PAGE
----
Chapter

Making the “Philosophe”

in The Newton Wars and the Beginning of the French Enlightenment

Published by University of Chicago Press

Published in print September 2008 | ISBN: 9780226749457
Published online March 2013 | e-ISBN: 9780226749471 | DOI: http://dx.doi.org/10.7208/chicago/9780226749471.003.0006
Making the “Philosophe”

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The text that triggered Voltaire's transformative initiatives was his Lettres philosophiques, which appeared in the spring of 1734 and was canonized as the first bomb thrown against the ancien régime. The text triggered a scandal that established Voltaire as the first Enlightenment philosophe. It also launched an unprecedented philosophical campaign in which Voltaire and his followers, employing the ideas introduced in this “manifesto of Enlightenment” (another label often attached to the Lettres philosophiques), attempted to transform France socially, culturally, and intellectually. This chapter argues that Voltaire opened the French Enlightenment in 1734 by defining and asserting a new intellectual persona: the philosophe. It also contends that his strategic use of Newtonianism in the Lettres philosophiques, when situated within the context of the Cartesian/Newtonian debate already underway in France, played a decisive role in initiating this outcome.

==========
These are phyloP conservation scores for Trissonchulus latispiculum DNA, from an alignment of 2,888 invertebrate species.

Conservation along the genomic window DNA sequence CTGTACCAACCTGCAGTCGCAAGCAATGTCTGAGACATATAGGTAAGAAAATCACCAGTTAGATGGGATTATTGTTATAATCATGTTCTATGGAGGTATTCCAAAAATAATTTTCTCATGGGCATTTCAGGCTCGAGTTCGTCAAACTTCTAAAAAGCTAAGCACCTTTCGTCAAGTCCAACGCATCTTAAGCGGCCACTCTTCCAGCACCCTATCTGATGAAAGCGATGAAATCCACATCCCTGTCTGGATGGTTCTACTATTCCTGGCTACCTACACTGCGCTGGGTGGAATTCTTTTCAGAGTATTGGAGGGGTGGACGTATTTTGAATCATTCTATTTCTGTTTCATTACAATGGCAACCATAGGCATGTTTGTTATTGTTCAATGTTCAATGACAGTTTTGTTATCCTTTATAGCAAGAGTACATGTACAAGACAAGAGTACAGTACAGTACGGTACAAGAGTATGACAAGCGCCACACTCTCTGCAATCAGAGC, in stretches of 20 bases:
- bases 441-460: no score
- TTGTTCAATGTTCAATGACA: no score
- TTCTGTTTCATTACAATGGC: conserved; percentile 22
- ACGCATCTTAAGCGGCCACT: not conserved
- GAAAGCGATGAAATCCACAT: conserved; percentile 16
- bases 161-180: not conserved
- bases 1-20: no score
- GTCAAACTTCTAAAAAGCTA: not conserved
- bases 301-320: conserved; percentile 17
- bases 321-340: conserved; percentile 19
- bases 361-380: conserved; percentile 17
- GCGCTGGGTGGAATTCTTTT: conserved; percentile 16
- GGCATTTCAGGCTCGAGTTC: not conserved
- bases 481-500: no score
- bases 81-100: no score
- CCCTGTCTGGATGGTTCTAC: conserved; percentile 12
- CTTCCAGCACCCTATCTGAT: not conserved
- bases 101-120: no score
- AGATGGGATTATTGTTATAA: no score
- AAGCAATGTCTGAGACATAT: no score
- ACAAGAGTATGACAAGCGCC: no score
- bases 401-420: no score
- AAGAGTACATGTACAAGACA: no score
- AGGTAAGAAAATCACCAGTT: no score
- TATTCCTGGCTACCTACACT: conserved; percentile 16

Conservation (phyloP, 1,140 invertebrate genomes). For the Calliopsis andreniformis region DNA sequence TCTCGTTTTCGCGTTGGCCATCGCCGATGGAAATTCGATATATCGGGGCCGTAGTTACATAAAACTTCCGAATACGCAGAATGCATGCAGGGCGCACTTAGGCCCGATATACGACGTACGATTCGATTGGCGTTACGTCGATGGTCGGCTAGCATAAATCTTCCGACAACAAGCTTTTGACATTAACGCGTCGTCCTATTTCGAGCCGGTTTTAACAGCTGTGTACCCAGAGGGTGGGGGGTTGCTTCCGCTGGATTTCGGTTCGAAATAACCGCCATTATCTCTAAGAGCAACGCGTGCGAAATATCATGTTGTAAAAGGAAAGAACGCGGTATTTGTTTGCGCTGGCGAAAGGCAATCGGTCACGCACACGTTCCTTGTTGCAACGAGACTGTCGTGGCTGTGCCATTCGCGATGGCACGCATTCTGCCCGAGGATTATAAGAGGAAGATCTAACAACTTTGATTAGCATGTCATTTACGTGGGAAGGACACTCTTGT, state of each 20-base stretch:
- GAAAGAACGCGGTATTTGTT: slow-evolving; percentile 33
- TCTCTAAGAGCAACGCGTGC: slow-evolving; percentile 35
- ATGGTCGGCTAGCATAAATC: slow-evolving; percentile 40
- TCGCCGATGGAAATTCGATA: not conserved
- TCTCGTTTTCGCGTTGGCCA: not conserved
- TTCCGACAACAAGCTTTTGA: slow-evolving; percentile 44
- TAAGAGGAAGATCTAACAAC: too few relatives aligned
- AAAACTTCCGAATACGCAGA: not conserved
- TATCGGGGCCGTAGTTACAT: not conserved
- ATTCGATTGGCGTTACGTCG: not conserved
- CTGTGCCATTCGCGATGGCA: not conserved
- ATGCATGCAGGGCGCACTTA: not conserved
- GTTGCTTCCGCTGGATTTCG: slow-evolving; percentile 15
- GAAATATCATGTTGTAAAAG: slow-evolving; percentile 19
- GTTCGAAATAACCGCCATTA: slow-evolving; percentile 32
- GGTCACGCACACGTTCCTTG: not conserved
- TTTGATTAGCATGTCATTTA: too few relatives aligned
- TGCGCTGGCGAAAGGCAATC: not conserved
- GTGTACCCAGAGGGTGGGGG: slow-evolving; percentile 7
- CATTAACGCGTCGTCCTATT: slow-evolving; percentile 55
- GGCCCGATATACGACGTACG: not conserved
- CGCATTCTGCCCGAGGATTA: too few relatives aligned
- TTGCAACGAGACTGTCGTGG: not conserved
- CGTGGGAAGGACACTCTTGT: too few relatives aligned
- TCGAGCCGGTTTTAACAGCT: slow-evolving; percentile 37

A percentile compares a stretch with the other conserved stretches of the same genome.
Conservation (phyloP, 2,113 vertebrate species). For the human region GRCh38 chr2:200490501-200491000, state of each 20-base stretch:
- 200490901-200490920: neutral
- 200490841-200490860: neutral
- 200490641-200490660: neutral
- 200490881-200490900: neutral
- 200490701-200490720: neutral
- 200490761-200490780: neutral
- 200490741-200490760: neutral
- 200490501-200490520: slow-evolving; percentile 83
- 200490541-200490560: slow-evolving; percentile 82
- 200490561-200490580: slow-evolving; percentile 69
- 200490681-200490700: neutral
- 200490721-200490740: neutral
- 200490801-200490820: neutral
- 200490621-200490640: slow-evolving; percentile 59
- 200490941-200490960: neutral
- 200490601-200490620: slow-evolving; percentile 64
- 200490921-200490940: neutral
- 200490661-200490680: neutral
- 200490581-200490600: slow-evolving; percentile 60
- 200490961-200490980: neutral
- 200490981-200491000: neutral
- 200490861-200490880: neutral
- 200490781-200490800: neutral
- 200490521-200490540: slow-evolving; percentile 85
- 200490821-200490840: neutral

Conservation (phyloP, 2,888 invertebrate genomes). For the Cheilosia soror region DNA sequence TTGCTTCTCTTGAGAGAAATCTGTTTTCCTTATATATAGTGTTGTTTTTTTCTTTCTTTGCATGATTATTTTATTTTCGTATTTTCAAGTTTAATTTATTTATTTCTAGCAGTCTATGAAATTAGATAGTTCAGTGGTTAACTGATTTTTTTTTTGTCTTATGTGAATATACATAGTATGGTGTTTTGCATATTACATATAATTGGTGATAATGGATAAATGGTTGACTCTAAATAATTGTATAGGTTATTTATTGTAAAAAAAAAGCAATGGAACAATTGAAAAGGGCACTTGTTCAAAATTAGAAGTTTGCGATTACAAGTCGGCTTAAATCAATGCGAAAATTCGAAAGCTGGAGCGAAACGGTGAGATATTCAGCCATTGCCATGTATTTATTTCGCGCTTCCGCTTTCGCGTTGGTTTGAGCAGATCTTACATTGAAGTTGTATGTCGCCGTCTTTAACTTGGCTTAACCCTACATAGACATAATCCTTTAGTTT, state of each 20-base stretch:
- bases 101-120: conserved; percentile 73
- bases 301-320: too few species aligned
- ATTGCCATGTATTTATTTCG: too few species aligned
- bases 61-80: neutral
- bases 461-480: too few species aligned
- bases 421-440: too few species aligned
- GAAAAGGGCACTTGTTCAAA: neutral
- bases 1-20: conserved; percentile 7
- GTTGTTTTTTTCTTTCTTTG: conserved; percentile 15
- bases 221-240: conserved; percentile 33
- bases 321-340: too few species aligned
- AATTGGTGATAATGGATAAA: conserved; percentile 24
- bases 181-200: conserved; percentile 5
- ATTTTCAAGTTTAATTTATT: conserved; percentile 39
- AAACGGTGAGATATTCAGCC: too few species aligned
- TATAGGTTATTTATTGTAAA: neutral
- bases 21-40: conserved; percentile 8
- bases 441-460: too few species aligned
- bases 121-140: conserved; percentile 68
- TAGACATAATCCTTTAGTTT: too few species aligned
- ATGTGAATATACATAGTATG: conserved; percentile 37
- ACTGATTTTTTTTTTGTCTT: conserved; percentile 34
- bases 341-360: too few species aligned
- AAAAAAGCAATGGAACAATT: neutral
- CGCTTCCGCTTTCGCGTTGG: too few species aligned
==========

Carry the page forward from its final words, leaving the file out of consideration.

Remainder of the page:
Keywords: Voltaire; Lettres philosophiques; Enlightenment; philosophe; manifesto of Enlightenment; France; Newtonianism

Chapter.  21233 words.  Illustrated.

Subjects: History of Science and Technology

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